Insurance Weighs Heavily On Agenda Of House Financial Services Panel
The House Financial Services Committee plans an aggressive insurance-related agenda during the 108th Congress, including examination of state regulation, product approval and consumer protection.
In an oversight plan published last week, Committee Chairman Mike Oxley, R-Ohio, said the plan reflects areas where the committee and its subcommittees expect to conduct oversight over the next two years.
The insurance industry takes up a significant part of the plan, starting with insurance solvency.
The committee says it will continue its examination of the solvency accreditation program of the National Association of Insurance Commissioners, Kansas City, Mo., focusing on the steps taken by the NAIC to update the program since its inception in the early 1990s.
Similarly, the committee says, it will examine such issues as the quality of market conduct regulation, agent licensing and product approval.
In particular, the committee continues, it will consider what further measures might be necessary to promote uniformity in agent licensing.
As for product approval, the committee says it will evaluate efforts by the states to achieve uniformity, efficiency and timeliness in their review of forms.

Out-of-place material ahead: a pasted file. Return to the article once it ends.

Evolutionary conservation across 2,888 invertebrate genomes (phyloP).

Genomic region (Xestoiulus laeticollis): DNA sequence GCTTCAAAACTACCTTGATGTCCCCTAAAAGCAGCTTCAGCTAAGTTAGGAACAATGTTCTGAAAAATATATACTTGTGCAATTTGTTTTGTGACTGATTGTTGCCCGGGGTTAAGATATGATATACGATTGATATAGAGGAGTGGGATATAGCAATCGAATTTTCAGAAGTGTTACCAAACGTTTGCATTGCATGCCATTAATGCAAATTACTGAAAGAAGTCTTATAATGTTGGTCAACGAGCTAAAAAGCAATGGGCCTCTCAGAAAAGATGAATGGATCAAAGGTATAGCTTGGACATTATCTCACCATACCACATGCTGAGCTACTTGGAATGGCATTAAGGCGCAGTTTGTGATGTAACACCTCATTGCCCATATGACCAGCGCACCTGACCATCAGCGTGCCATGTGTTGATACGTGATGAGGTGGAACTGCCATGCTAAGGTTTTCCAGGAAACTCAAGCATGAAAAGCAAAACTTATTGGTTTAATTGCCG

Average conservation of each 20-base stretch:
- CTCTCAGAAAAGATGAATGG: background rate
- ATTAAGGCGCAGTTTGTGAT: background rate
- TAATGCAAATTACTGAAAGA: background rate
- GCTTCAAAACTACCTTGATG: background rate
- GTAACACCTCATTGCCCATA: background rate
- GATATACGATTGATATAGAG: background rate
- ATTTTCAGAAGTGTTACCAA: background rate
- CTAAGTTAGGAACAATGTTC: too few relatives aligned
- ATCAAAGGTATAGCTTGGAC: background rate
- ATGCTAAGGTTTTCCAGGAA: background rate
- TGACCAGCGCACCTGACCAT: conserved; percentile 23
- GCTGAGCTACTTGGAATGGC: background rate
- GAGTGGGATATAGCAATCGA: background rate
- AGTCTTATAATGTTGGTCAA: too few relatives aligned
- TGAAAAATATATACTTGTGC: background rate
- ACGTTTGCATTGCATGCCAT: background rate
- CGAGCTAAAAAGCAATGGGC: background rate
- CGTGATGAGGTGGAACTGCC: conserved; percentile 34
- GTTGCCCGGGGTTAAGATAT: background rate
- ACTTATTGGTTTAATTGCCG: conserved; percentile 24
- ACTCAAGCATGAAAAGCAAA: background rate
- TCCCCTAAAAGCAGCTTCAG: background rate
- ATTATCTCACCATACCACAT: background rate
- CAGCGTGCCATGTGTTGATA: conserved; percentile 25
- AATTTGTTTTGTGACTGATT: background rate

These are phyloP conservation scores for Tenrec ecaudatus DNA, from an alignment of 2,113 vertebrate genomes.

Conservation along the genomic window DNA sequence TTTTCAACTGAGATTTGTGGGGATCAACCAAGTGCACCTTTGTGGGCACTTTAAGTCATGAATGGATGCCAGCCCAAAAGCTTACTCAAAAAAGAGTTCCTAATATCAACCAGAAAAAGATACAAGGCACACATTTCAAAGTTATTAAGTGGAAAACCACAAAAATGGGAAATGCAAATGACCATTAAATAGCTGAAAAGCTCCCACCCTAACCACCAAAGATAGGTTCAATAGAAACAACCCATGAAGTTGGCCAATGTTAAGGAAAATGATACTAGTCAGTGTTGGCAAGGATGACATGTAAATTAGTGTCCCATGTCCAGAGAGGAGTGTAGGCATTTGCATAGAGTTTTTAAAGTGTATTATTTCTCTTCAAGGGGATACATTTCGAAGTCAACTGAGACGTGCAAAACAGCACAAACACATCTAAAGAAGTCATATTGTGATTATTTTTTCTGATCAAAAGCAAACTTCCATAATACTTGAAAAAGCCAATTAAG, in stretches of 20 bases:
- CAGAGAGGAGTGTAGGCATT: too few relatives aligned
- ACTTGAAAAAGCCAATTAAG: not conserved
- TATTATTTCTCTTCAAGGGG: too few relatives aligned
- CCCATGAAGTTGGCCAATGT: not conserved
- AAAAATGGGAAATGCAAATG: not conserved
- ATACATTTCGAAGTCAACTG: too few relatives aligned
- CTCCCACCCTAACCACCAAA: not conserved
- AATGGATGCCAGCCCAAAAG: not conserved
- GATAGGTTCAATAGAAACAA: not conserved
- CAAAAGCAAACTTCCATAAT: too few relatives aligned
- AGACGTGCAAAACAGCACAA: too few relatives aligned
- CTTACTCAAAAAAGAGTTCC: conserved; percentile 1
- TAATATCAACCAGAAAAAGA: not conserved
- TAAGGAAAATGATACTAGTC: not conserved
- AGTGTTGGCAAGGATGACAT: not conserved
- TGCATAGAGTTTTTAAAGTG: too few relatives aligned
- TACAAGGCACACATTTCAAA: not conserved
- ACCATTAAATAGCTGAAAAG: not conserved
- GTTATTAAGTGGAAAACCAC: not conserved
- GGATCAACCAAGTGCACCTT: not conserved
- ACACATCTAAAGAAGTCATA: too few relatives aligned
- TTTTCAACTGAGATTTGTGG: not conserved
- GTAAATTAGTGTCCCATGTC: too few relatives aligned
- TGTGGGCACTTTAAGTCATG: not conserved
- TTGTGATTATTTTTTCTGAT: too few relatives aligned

This review, the committee says, will include an evaluation of the NAICs interstate compact proposal for life and health products.
More broadly, the committee says it will review various proposals for modernizing insurance regulation, including state-by-state improvements, coordination of state regulation through the NAIC, federal promotion of state uniformity and optional federal chartering.
The committee says it also plans to examine state consumer protection efforts.
Specifically, the committee says, it will examine such insurance marketing issues as the churning of life insurance, sales and marketing representations, coercion and pressure tactics, and product bundling.
In addition, the committee says it will consider legislation that addresses the problem of “ineffective regulation” in the area of viaticals, while at the same time encouraging the industry to provide consumers with a valuable service.